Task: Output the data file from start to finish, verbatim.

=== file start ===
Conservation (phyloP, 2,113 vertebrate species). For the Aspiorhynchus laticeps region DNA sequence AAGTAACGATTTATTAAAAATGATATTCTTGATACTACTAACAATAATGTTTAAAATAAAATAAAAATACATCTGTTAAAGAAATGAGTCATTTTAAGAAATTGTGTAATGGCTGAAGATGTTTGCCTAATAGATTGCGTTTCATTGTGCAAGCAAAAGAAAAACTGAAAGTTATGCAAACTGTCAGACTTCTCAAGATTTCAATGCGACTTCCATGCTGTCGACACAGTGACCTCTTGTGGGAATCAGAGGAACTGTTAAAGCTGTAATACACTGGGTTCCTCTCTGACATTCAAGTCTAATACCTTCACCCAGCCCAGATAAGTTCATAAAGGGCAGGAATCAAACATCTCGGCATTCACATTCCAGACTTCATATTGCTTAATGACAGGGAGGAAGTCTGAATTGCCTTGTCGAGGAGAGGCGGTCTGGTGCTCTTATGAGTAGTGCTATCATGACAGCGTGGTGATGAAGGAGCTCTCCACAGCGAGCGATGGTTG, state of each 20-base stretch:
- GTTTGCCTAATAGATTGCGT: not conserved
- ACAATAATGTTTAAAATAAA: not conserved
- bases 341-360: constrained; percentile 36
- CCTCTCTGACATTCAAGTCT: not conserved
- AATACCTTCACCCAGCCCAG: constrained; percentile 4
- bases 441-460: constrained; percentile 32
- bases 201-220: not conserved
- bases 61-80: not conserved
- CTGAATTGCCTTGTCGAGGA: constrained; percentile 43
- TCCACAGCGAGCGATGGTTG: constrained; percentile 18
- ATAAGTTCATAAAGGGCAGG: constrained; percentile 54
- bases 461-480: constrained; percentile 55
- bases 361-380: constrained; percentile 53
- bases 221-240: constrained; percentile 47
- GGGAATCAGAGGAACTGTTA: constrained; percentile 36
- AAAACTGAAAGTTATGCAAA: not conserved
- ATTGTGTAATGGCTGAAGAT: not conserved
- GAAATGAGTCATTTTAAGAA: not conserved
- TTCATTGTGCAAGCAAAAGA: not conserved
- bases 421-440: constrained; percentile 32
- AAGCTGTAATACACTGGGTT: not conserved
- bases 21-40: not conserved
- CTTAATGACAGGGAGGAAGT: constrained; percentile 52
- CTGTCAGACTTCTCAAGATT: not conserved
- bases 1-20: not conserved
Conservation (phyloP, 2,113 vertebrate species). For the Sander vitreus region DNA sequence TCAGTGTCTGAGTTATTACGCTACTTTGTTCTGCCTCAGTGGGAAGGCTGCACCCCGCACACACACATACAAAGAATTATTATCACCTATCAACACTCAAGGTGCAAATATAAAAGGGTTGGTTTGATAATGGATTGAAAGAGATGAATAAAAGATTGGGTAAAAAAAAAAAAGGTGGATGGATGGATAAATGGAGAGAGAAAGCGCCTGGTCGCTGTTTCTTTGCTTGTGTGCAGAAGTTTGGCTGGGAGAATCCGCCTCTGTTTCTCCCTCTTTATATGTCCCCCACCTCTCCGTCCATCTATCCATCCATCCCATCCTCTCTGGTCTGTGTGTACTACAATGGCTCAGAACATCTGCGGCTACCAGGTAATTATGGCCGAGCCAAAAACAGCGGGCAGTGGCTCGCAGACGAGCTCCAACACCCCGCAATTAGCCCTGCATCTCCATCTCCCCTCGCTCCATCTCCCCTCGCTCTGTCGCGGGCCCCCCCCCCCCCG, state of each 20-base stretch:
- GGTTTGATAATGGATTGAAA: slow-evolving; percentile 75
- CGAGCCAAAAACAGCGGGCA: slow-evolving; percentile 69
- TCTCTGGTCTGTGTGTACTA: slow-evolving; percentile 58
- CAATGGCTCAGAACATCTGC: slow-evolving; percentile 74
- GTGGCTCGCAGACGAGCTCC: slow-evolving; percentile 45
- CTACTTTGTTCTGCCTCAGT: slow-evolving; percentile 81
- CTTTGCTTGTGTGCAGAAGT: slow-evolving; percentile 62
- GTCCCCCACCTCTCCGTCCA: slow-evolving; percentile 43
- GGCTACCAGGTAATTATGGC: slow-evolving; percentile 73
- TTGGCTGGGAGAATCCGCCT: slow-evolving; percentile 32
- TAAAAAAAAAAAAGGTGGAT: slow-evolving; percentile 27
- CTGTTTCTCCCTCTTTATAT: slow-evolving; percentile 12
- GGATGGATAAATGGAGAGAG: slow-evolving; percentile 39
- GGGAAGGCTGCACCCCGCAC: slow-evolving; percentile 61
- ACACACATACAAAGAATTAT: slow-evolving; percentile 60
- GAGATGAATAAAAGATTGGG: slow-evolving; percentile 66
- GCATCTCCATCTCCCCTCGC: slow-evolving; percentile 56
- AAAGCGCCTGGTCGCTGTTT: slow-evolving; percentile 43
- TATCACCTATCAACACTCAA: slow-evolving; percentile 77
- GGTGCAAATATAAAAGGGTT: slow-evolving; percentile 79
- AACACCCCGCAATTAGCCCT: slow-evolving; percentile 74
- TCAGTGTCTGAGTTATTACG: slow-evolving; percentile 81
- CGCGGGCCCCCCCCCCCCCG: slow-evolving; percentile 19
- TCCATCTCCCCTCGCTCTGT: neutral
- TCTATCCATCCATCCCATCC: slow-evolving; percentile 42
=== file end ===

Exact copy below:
Conservation (phyloP, 2,113 vertebrate species). For the Aspiorhynchus laticeps region DNA sequence AAGTAACGATTTATTAAAAATGATATTCTTGATACTACTAACAATAATGTTTAAAATAAAATAAAAATACATCTGTTAAAGAAATGAGTCATTTTAAGAAATTGTGTAATGGCTGAAGATGTTTGCCTAATAGATTGCGTTTCATTGTGCAAGCAAAAGAAAAACTGAAAGTTATGCAAACTGTCAGACTTCTCAAGATTTCAATGCGACTTCCATGCTGTCGACACAGTGACCTCTTGTGGGAATCAGAGGAACTGTTAAAGCTGTAATACACTGGGTTCCTCTCTGACATTCAAGTCTAATACCTTCACCCAGCCCAGATAAGTTCATAAAGGGCAGGAATCAAACATCTCGGCATTCACATTCCAGACTTCATATTGCTTAATGACAGGGAGGAAGTCTGAATTGCCTTGTCGAGGAGAGGCGGTCTGGTGCTCTTATGAGTAGTGCTATCATGACAGCGTGGTGATGAAGGAGCTCTCCACAGCGAGCGATGGTTG, state of each 20-base stretch:
- GTTTGCCTAATAGATTGCGT: not conserved
- ACAATAATGTTTAAAATAAA: not conserved
- bases 341-360: constrained; percentile 36
- CCTCTCTGACATTCAAGTCT: not conserved
- AATACCTTCACCCAGCCCAG: constrained; percentile 4
- bases 441-460: constrained; percentile 32
- bases 201-220: not conserved
- bases 61-80: not conserved
- CTGAATTGCCTTGTCGAGGA: constrained; percentile 43
- TCCACAGCGAGCGATGGTTG: constrained; percentile 18
- ATAAGTTCATAAAGGGCAGG: constrained; percentile 54
- bases 461-480: constrained; percentile 55
- bases 361-380: constrained; percentile 53
- bases 221-240: constrained; percentile 47
- GGGAATCAGAGGAACTGTTA: constrained; percentile 36
- AAAACTGAAAGTTATGCAAA: not conserved
- ATTGTGTAATGGCTGAAGAT: not conserved
- GAAATGAGTCATTTTAAGAA: not conserved
- TTCATTGTGCAAGCAAAAGA: not conserved
- bases 421-440: constrained; percentile 32
- AAGCTGTAATACACTGGGTT: not conserved
- bases 21-40: not conserved
- CTTAATGACAGGGAGGAAGT: constrained; percentile 52
- CTGTCAGACTTCTCAAGATT: not conserved
- bases 1-20: not conserved
Conservation (phyloP, 2,113 vertebrate species). For the Sander vitreus region DNA sequence TCAGTGTCTGAGTTATTACGCTACTTTGTTCTGCCTCAGTGGGAAGGCTGCACCCCGCACACACACATACAAAGAATTATTATCACCTATCAACACTCAAGGTGCAAATATAAAAGGGTTGGTTTGATAATGGATTGAAAGAGATGAATAAAAGATTGGGTAAAAAAAAAAAAGGTGGATGGATGGATAAATGGAGAGAGAAAGCGCCTGGTCGCTGTTTCTTTGCTTGTGTGCAGAAGTTTGGCTGGGAGAATCCGCCTCTGTTTCTCCCTCTTTATATGTCCCCCACCTCTCCGTCCATCTATCCATCCATCCCATCCTCTCTGGTCTGTGTGTACTACAATGGCTCAGAACATCTGCGGCTACCAGGTAATTATGGCCGAGCCAAAAACAGCGGGCAGTGGCTCGCAGACGAGCTCCAACACCCCGCAATTAGCCCTGCATCTCCATCTCCCCTCGCTCCATCTCCCCTCGCTCTGTCGCGGGCCCCCCCCCCCCCG, state of each 20-base stretch:
- GGTTTGATAATGGATTGAAA: slow-evolving; percentile 75
- CGAGCCAAAAACAGCGGGCA: slow-evolving; percentile 69
- TCTCTGGTCTGTGTGTACTA: slow-evolving; percentile 58
- CAATGGCTCAGAACATCTGC: slow-evolving; percentile 74
- GTGGCTCGCAGACGAGCTCC: slow-evolving; percentile 45
- CTACTTTGTTCTGCCTCAGT: slow-evolving; percentile 81
- CTTTGCTTGTGTGCAGAAGT: slow-evolving; percentile 62
- GTCCCCCACCTCTCCGTCCA: slow-evolving; percentile 43
- GGCTACCAGGTAATTATGGC: slow-evolving; percentile 73
- TTGGCTGGGAGAATCCGCCT: slow-evolving; percentile 32
- TAAAAAAAAAAAAGGTGGAT: slow-evolving; percentile 27
- CTGTTTCTCCCTCTTTATAT: slow-evolving; percentile 12
- GGATGGATAAATGGAGAGAG: slow-evolving; percentile 39
- GGGAAGGCTGCACCCCGCAC: slow-evolving; percentile 61
- ACACACATACAAAGAATTAT: slow-evolving; percentile 60
- GAGATGAATAAAAGATTGGG: slow-evolving; percentile 66
- GCATCTCCATCTCCCCTCGC: slow-evolving; percentile 56
- AAAGCGCCTGGTCGCTGTTT: slow-evolving; percentile 43
- TATCACCTATCAACACTCAA: slow-evolving; percentile 77
- GGTGCAAATATAAAAGGGTT: slow-evolving; percentile 79
- AACACCCCGCAATTAGCCCT: slow-evolving; percentile 74
- TCAGTGTCTGAGTTATTACG: slow-evolving; percentile 81
- CGCGGGCCCCCCCCCCCCCG: slow-evolving; percentile 19
- TCCATCTCCCCTCGCTCTGT: neutral
- TCTATCCATCCATCCCATCC: slow-evolving; percentile 42